Show Summary Details

Page of

PRINTED FROM OXFORD HANDBOOKS ONLINE ( © Oxford University Press, 2018. All Rights Reserved. Under the terms of the licence agreement, an individual user may print out a PDF of a single chapter of a title in Oxford Handbooks Online for personal use (for details see Privacy Policy and Legal Notice).

date: 24 May 2019

Abstract and Keywords

Mersenne’s multidisciplinary interests marked the relationship of intellectual collaboration that linked him to Descartes, whose research and publications he solicited and promoted, though without ever becoming a “Cartesian”. Mersenne “molecularized” the Cartesian philosophy in terms of a series of specific issues, but the way in which the Minim triggered the debate generated criticism and polemics rather than adhesions to Cartesianism. Mersenne based his argumentations on philosophical and theological presuppositions that differed from those formulated by Descartes, particularly concerning the hypothetical status of science, the validity of logical-mathematical truths, the radicalization of divine omnipotence, and the argument of deceiving God. The unpublished theological manuscripts of the 1640s reveal, however, that after the 1641 Objections, the Minim was ready to accept crucial Cartesian metaphysical theses, but in his own peculiar way.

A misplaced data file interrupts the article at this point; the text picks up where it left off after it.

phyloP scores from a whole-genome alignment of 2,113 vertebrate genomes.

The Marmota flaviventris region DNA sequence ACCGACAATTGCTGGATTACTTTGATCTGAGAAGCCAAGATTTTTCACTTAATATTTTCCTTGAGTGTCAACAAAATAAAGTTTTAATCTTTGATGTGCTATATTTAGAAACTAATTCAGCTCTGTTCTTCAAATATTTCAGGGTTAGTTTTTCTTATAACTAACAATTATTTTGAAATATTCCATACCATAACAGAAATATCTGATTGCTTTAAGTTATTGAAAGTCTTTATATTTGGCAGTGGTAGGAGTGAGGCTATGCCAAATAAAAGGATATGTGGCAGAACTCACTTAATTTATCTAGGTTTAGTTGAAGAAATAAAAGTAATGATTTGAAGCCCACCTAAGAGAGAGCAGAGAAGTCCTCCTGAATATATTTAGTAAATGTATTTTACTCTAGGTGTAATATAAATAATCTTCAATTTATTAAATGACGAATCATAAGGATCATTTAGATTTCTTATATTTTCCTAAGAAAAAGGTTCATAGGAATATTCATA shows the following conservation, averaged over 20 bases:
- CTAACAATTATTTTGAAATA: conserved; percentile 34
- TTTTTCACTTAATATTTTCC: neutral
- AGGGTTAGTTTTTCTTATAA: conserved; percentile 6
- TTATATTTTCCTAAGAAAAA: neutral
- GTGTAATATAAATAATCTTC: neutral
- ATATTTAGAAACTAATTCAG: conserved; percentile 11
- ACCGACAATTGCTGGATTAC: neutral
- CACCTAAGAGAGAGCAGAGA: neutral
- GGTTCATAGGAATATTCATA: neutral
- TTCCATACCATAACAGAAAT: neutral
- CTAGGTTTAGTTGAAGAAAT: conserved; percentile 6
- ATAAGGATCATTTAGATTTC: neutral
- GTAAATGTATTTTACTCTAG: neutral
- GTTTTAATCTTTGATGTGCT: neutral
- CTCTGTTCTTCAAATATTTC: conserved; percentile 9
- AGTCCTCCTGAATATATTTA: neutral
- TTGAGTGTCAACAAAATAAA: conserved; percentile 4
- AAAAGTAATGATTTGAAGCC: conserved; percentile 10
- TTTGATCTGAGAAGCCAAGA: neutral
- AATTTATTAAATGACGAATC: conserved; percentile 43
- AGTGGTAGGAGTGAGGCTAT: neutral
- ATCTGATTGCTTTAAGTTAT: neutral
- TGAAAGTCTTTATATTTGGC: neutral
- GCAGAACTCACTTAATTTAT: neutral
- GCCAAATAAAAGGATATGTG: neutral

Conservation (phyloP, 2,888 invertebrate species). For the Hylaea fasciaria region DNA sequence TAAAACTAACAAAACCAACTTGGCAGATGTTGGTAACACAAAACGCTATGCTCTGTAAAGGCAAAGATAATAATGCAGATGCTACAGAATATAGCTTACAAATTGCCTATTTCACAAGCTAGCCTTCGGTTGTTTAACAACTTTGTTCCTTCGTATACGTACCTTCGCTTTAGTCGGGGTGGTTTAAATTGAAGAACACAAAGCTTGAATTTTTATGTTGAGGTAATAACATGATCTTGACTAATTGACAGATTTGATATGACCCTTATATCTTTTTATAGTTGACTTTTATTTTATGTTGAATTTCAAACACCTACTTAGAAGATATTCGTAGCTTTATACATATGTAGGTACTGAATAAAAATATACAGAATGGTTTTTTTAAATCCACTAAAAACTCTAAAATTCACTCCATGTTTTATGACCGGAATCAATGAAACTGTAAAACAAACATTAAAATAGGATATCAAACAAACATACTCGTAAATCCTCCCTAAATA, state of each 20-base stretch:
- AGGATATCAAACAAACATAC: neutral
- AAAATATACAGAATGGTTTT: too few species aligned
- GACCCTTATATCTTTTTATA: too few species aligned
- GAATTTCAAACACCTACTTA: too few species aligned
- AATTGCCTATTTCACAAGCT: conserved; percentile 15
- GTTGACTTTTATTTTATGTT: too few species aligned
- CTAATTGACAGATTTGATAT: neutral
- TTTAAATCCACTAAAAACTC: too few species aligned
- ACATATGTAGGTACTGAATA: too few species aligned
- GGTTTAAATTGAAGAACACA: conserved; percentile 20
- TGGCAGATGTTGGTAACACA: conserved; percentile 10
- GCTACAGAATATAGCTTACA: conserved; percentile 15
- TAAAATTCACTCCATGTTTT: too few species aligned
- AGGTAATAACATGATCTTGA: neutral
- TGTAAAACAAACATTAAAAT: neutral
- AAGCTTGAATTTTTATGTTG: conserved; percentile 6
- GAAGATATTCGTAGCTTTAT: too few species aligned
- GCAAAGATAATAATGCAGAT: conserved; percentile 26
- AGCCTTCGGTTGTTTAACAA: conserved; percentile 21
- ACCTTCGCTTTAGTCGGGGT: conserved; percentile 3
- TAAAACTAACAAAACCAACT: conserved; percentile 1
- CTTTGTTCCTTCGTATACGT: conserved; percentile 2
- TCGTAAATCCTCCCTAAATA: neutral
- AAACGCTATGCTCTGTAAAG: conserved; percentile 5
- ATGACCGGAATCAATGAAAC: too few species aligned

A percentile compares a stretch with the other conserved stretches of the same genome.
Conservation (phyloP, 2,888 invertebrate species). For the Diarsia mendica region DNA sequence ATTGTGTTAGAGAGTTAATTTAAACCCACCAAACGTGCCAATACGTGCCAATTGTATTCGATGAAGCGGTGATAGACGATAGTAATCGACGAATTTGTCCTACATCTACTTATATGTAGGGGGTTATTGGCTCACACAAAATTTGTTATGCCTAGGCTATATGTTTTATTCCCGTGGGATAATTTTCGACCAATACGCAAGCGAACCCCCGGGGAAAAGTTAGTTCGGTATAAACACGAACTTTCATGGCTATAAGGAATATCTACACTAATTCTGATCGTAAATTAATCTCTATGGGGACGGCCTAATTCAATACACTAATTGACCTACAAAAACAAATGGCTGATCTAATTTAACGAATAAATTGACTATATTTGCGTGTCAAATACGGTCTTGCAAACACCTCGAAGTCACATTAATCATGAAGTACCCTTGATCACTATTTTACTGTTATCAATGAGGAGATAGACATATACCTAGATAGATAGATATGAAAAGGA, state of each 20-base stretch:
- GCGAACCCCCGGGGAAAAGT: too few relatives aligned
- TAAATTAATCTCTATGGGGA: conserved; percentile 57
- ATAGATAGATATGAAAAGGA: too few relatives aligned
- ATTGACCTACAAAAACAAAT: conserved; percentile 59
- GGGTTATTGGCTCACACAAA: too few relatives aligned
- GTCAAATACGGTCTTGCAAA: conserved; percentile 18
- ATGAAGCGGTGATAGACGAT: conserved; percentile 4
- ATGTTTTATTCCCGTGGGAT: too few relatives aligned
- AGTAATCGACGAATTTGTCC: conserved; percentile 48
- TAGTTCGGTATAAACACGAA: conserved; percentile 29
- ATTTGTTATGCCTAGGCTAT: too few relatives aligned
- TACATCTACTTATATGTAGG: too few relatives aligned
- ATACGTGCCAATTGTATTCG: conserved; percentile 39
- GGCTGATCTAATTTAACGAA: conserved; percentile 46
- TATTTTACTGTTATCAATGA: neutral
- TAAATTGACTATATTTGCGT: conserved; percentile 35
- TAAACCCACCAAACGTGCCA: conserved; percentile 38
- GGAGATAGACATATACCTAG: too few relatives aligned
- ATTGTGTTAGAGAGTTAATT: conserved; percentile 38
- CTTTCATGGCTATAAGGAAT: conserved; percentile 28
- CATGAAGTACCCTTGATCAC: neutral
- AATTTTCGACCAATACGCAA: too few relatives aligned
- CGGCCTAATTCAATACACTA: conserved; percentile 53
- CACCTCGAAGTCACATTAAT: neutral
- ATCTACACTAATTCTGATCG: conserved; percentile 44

Keywords: Marin Mersenne, hypothetical status of science, deceiving God, eternal truth, science of the atheist, Cartesian metaphysics and theology

Access to the complete content on Oxford Handbooks Online requires a subscription or purchase. Public users are able to search the site and view the abstracts and keywords for each book and chapter without a subscription.

Please subscribe or login to access full text content.

If you have purchased a print title that contains an access token, please see the token for information about how to register your code.

For questions on access or troubleshooting, please check our FAQs, and if you can''t find the answer there, please contact us.